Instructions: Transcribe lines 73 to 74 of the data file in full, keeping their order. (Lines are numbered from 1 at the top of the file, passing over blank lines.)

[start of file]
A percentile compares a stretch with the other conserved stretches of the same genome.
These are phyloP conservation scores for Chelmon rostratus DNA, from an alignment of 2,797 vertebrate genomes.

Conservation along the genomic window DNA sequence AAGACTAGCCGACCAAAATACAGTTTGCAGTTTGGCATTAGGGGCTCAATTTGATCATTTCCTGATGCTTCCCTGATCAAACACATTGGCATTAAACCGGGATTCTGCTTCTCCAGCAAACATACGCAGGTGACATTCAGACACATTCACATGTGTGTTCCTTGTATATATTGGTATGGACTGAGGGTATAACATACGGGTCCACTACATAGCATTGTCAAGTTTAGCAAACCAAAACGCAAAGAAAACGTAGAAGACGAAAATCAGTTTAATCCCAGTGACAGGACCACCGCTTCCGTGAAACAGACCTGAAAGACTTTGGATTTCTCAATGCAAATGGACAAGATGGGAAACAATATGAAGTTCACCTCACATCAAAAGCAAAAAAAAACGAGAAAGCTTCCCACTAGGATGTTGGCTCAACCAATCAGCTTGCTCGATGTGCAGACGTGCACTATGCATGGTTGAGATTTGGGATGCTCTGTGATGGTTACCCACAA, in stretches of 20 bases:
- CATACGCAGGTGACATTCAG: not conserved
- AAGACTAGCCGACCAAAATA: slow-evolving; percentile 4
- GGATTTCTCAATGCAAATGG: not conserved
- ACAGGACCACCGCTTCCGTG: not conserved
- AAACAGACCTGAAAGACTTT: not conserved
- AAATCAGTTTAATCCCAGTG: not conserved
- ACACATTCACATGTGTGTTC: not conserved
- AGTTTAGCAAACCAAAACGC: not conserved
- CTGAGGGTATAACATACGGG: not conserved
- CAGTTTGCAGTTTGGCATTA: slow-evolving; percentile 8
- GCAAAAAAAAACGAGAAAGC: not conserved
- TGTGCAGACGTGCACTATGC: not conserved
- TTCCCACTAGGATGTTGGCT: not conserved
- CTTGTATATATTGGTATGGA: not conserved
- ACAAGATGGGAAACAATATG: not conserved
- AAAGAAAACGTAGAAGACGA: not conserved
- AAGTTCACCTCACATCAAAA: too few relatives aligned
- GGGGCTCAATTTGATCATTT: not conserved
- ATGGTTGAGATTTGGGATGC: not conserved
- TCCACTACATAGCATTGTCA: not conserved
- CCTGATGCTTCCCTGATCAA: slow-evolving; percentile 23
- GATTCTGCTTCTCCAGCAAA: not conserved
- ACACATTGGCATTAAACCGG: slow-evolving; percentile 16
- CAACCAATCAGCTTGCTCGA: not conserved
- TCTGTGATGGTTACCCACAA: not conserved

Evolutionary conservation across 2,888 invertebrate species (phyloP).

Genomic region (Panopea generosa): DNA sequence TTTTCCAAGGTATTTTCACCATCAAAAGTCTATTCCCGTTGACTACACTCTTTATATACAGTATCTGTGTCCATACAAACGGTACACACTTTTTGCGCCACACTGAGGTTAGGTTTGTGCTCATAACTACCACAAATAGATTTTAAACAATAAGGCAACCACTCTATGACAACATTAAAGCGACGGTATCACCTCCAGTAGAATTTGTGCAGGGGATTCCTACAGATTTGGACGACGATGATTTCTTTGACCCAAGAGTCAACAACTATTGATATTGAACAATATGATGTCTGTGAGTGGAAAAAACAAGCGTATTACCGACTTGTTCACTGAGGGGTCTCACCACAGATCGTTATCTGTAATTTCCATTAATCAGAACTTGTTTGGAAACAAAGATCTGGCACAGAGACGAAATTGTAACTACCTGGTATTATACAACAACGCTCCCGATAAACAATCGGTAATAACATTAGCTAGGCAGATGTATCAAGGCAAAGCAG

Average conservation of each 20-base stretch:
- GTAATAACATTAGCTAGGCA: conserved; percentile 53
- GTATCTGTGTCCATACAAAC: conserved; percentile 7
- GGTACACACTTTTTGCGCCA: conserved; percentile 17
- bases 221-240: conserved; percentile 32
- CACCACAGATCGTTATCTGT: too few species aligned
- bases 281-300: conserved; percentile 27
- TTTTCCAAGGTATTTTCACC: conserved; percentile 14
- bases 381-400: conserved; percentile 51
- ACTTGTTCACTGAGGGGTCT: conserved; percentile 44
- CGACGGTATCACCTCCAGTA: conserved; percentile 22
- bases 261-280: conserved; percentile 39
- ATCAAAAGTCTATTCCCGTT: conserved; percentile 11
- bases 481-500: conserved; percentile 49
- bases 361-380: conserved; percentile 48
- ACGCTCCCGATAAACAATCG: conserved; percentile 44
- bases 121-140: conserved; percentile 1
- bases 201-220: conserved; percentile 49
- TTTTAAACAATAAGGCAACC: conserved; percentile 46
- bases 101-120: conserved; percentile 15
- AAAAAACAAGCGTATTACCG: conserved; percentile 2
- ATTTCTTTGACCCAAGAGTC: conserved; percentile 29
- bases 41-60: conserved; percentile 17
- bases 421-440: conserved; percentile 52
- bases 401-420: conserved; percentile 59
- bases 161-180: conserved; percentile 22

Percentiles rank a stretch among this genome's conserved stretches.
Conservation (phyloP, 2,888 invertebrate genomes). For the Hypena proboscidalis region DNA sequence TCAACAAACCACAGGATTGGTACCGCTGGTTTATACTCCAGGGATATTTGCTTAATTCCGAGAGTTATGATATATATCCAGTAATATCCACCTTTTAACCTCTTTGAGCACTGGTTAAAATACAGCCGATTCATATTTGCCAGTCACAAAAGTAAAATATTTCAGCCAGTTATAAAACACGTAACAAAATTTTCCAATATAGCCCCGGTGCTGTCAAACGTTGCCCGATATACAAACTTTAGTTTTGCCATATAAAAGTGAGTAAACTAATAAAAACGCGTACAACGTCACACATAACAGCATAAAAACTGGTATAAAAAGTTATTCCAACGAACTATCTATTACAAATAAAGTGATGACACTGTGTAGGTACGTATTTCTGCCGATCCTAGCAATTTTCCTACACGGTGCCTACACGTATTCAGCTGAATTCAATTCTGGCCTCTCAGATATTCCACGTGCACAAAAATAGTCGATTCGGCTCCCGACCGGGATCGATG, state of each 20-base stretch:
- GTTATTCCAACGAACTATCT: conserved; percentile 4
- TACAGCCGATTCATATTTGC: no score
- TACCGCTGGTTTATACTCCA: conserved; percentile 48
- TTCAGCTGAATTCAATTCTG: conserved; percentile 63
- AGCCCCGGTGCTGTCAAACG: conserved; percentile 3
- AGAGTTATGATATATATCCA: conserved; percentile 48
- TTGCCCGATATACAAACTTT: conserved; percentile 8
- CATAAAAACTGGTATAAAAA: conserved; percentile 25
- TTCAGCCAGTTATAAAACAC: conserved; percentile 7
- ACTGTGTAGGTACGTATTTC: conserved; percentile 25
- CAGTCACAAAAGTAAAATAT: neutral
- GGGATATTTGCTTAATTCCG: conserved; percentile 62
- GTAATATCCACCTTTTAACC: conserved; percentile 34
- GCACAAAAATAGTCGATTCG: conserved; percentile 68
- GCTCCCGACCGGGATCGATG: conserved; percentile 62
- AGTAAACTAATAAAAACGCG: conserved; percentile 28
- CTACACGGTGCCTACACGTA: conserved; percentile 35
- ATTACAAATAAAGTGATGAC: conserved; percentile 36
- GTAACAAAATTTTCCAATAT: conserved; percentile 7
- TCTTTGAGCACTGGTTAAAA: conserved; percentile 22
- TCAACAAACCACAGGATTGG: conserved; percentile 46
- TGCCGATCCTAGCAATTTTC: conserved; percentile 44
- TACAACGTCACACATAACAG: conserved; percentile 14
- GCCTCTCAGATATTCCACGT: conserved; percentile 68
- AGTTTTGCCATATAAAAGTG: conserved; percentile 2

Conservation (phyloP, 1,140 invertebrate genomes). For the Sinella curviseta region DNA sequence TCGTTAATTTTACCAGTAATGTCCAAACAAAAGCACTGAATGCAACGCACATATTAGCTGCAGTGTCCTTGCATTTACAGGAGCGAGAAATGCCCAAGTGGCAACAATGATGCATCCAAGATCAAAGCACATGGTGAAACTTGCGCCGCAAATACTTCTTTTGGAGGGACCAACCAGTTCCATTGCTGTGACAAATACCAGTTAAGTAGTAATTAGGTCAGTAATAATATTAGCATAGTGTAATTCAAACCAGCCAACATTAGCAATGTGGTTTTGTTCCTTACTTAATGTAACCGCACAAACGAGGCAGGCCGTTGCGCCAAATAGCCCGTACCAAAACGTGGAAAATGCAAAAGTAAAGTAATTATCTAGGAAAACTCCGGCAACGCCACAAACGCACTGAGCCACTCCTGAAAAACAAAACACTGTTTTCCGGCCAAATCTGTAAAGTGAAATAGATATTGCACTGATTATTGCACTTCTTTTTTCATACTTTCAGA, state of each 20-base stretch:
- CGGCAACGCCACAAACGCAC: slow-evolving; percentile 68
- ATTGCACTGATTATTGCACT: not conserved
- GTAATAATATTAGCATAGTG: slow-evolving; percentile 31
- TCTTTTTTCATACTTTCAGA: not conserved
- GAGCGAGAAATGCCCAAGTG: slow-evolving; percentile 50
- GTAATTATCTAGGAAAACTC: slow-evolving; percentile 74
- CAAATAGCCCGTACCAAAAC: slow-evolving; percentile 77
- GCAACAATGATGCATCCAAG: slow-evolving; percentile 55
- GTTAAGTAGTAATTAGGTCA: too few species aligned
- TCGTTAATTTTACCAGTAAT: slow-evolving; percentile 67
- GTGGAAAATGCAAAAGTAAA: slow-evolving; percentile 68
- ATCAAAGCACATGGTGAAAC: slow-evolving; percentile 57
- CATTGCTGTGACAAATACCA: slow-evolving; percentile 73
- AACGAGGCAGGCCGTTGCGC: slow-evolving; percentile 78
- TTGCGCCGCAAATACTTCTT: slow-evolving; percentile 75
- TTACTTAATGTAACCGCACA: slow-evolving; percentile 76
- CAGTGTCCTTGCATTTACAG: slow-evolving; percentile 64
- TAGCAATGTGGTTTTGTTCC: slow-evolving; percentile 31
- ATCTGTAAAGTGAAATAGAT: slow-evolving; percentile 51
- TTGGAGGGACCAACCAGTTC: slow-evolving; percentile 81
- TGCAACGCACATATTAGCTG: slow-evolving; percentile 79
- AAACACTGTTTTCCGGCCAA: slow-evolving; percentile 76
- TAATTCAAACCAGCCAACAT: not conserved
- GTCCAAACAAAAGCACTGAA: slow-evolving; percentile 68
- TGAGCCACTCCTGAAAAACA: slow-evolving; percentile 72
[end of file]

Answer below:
- GCTCCCGACCGGGATCGATG: conserved; percentile 62
- AGTAAACTAATAAAAACGCG: conserved; percentile 28